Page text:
ERN: Thanks, Kevin.

Recruiters' Internet
Survival Guide

(AUGUST 01, 1996): It's here and we're proud. Staffing Industry Resources has published the Recruiter's Internet Survival Guide by our editor, John Sumser.
Order your copy today.

See a detailed index of our past issues

  • Week Ending October 6, 1996
    • Kevin Johansen Interview
      • Community and Recruiting
        • Starting A Web Business
        • Web As Recruiting Tool
        • Recruiters as Leaders
        • The Future
  • Week Ending September 29 1996
    • Resources for Researchers
    • Netshare
    • Design: Doomed to Tombstones?
    • Job Bank USA
    • Regionalizing
    • Austin Knight
  • 2 Weeks Ending September 22 1996 Including:
    • Job Lynx
    • Career City Launches
    • Better Not To Bother
    • Scratch The Niche
    • Role Of Marketing
    • Salary Surveys
  • 2 Weeks Ending September 07 1996 Including:
    • Thought Experiment
    • Staying Abreast of Technology
    • Another Personal Agent
    • The Customer Is Everything
    • Net Demographics
    • Much, Much More
  • Week Ending August 24 1996 Including:
    • Andrew Barbour Interview
    • Electronic Labour Exchange
    • Global Translation Alliance
    • Career Companion from ESpan
    • Career Magazine Redesign
    • Duh...With A Capital D
  • Week Ending August 17 1996 Including:
    • New Net Growth Stats
    • Browser Search
    • Gimmicks
    • Copy Editors
    • Changes At Online Career Center
    • Net-Temps and Yahoo
  • Week Ending August 10 1996 Including:
    • Know Thy Competition
    • Life as a Road Warrior
    • TV as a Cross Promotion Tool
    • Monster Board Snags All-Star
    • Recruiter's Web Survival Guide
    • New Look
  • Two Weeks Ending August 03 1996 Including:
    • Eudora 3.0
    • Net News Daily
    • RON and ESpan
    • Manpower
    • New Sites
    • 8 Corners of ECommerce
    • Free Email
    • Much Much More
  • July 20 1996 Including:
    • HR Mailing Lists
    • Net-Temps Gets It
    • Career Builder.com
    • Web Grrrrls
    • Adams Job Bank
    • Site Marketing
  • July 13 1996 Including:
    • Franchising
    • Jobsite
    • NTSA
    • More Government Resources
    • Staffing Industry Report
    • Recruiter's Survival Guide
  • July 06 1996 Including:
    • Informant
    • Knowing Your Audience
    • Microsoft Viruses and Tools
    • Other Ways To Skin a Cat
    • New And Changed Listings
    • Standardizing Job Listings with Tags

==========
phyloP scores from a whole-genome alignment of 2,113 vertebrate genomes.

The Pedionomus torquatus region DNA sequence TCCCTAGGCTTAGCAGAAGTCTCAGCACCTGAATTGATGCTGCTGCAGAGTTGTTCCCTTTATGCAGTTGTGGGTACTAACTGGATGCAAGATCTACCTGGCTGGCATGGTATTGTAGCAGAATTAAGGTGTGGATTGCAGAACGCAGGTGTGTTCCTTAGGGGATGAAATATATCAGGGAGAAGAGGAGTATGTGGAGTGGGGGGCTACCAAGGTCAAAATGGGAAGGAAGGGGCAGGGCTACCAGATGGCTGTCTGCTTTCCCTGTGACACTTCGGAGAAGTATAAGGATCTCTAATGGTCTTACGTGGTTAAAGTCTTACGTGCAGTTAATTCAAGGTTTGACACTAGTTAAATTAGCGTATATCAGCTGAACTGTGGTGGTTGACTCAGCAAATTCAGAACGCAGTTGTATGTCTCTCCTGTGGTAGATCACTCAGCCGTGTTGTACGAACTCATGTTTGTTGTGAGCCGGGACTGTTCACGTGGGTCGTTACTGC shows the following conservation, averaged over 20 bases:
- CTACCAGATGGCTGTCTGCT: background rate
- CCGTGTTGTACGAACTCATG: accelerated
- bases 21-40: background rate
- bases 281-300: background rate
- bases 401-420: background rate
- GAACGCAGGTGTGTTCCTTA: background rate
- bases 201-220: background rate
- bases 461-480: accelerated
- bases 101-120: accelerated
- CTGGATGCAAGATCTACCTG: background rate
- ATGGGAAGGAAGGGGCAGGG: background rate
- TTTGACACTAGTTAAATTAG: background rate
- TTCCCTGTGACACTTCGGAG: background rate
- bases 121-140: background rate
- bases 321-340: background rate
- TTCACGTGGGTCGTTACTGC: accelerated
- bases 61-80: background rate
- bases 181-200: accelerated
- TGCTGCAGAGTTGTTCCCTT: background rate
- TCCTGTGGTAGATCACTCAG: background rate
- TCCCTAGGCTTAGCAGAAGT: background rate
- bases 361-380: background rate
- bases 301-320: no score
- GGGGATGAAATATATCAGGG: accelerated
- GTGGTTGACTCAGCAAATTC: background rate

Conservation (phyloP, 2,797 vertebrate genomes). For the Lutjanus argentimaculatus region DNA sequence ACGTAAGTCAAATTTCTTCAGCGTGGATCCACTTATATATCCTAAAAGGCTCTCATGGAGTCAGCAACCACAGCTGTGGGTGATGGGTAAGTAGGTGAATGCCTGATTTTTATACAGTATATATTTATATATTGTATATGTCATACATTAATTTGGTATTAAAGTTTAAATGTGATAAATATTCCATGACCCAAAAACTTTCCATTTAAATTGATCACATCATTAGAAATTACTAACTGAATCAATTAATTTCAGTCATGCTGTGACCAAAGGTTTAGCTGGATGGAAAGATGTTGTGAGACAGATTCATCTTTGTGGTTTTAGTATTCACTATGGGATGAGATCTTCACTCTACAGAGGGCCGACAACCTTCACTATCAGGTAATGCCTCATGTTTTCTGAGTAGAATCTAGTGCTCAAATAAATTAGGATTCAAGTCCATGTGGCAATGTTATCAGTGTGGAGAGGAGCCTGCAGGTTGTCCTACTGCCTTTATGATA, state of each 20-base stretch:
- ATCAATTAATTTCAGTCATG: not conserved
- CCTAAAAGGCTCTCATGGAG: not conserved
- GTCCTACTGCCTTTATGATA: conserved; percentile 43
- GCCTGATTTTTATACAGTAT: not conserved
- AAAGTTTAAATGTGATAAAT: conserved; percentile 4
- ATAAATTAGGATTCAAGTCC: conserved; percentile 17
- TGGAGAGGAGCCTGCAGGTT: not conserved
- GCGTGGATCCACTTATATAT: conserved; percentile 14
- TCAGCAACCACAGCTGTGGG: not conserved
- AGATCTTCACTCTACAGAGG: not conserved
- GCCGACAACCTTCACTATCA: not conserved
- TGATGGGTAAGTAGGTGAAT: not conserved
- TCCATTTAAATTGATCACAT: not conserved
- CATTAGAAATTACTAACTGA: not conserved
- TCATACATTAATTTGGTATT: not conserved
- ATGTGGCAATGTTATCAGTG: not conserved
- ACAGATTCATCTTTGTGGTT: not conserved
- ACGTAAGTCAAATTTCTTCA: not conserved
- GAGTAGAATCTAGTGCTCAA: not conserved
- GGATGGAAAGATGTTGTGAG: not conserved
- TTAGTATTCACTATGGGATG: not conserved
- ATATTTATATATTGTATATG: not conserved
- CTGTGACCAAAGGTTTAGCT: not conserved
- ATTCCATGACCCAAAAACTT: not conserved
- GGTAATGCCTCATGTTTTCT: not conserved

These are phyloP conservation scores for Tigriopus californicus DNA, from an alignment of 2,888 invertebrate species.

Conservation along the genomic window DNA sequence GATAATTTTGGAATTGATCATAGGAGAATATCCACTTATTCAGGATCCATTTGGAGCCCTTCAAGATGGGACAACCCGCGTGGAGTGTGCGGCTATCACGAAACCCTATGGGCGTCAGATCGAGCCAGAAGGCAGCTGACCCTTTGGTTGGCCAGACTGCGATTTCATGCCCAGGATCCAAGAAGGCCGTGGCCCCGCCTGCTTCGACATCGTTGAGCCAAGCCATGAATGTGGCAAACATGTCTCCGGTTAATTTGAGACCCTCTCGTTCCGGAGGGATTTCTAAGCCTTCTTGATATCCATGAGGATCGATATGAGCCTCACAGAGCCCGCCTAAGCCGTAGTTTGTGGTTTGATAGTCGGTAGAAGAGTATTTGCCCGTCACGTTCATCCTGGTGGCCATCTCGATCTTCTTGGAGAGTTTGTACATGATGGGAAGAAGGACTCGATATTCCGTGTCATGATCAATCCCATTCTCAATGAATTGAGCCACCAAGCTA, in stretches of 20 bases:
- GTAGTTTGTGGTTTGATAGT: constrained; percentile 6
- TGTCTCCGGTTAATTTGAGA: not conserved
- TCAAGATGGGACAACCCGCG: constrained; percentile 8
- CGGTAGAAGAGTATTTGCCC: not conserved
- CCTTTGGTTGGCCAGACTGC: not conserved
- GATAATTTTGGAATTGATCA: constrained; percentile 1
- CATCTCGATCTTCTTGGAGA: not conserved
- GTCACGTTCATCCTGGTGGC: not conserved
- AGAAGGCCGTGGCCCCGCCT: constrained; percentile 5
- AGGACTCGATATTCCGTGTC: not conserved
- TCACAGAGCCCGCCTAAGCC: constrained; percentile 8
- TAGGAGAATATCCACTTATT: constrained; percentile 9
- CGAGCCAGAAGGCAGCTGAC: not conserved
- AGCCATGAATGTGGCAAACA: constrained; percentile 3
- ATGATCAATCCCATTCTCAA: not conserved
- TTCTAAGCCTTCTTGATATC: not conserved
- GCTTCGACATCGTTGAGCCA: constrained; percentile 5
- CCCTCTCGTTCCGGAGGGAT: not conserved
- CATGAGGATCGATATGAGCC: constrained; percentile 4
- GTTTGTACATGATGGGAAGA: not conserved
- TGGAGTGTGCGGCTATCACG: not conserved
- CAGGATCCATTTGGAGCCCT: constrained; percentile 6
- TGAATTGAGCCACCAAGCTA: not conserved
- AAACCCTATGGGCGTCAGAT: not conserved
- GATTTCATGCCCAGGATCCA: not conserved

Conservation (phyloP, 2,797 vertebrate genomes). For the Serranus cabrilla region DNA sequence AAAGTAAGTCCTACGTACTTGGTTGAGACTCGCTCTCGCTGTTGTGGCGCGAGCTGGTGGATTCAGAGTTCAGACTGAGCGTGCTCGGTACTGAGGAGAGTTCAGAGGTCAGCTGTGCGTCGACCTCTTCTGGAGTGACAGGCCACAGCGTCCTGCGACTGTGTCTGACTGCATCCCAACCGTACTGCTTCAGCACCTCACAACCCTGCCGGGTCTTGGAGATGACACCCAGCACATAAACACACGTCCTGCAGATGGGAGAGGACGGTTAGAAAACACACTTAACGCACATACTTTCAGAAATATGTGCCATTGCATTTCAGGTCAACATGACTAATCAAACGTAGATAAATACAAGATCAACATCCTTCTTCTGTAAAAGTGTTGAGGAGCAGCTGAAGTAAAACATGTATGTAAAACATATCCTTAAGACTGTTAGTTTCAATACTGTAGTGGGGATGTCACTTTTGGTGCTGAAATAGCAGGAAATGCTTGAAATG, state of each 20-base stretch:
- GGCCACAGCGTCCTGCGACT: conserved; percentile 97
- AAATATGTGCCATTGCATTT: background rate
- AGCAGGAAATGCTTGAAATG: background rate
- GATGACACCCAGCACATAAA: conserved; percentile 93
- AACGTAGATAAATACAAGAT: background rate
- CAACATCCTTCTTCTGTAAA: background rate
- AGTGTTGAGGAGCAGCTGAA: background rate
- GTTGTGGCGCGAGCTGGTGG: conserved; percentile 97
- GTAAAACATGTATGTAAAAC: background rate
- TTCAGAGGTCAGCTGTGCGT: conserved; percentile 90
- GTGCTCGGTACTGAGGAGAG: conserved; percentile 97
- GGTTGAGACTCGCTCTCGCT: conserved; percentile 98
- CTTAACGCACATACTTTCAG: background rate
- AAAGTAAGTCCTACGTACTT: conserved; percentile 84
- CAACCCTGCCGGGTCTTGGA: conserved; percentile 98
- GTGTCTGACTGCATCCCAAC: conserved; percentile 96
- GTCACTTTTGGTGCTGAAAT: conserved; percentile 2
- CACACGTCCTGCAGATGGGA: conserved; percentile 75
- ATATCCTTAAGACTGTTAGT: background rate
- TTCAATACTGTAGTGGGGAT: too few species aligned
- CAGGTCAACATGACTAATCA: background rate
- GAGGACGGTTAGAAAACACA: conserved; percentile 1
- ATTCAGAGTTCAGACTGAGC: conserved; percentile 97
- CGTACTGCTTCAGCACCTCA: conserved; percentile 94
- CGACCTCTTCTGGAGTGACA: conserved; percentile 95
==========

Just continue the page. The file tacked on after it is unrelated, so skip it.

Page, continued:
• June 22 1996 Including:
    • What Makes a Perfect Recruiting Site
    • Picking Alliance Partners
    • Background Check Resources
    • Career Path
    • Advertising Law
    • Usability Design
  • June 15 1996 Including:
    • Options For Recruiters
    • The Spiders Are Coming
    • More About Spiders
    • Quantifying Claims For Databases
    • Austin Knight's Recruiting Resources
    • Technology Evolution
  • June 08 1996 Including:
    • Privacy and Recruiting
    • To Fish, Go Where the Fish Are
    • Equity Compensation
    • WesTech Career Expo
    • Internet Link Exchange
    • HR News Outlets
  • June 01 1996 Including:
    • Extreme Resume Drop
    • WebWeek: Electronic Recruiting
    • Espan: Technical Engine
    • The FTC is Coming
    • Bulk Resume Submittal
    • New Sites (lots)
  • May 25 1996 Including:
    • Will The Web Eat Your Job
    • Salary Surveys
    • The Value of Market Research
    • Seeing It From All Sides
    • Give It Away To Keep It
    • Getting Started
  • May 18 1996 Including:
    • Television Stations Enter the Recruiting Marketplace
    • Do You Know Who Your Competition Is
    • The Dangers of Mediocrity
    • Net-Temps
    • HotWired: Dream Jobs
    • A Nearly Perfect Recruiting Site From Australia
  • May 11 1996
    • Tropical Jim's Web Re-Makers
    • Wall Street Journal
    • Roverbot
    • Tripod Work Attitudes Survey
    • Job Hunter's Tools List
    • Entertainment Recruiting Network
    • 79 New Sites
  • May 04 1996
    • ExecuNet
    • The Regional Re-Careerment Center
    • Lame Registration Statement Award
    • Adia Sets The Standard for Recruiting Firms
    • Society for Human Resource Management (SHRM)
    • Position Analysis Resources
    • 1,000,000 Job Postings Milestone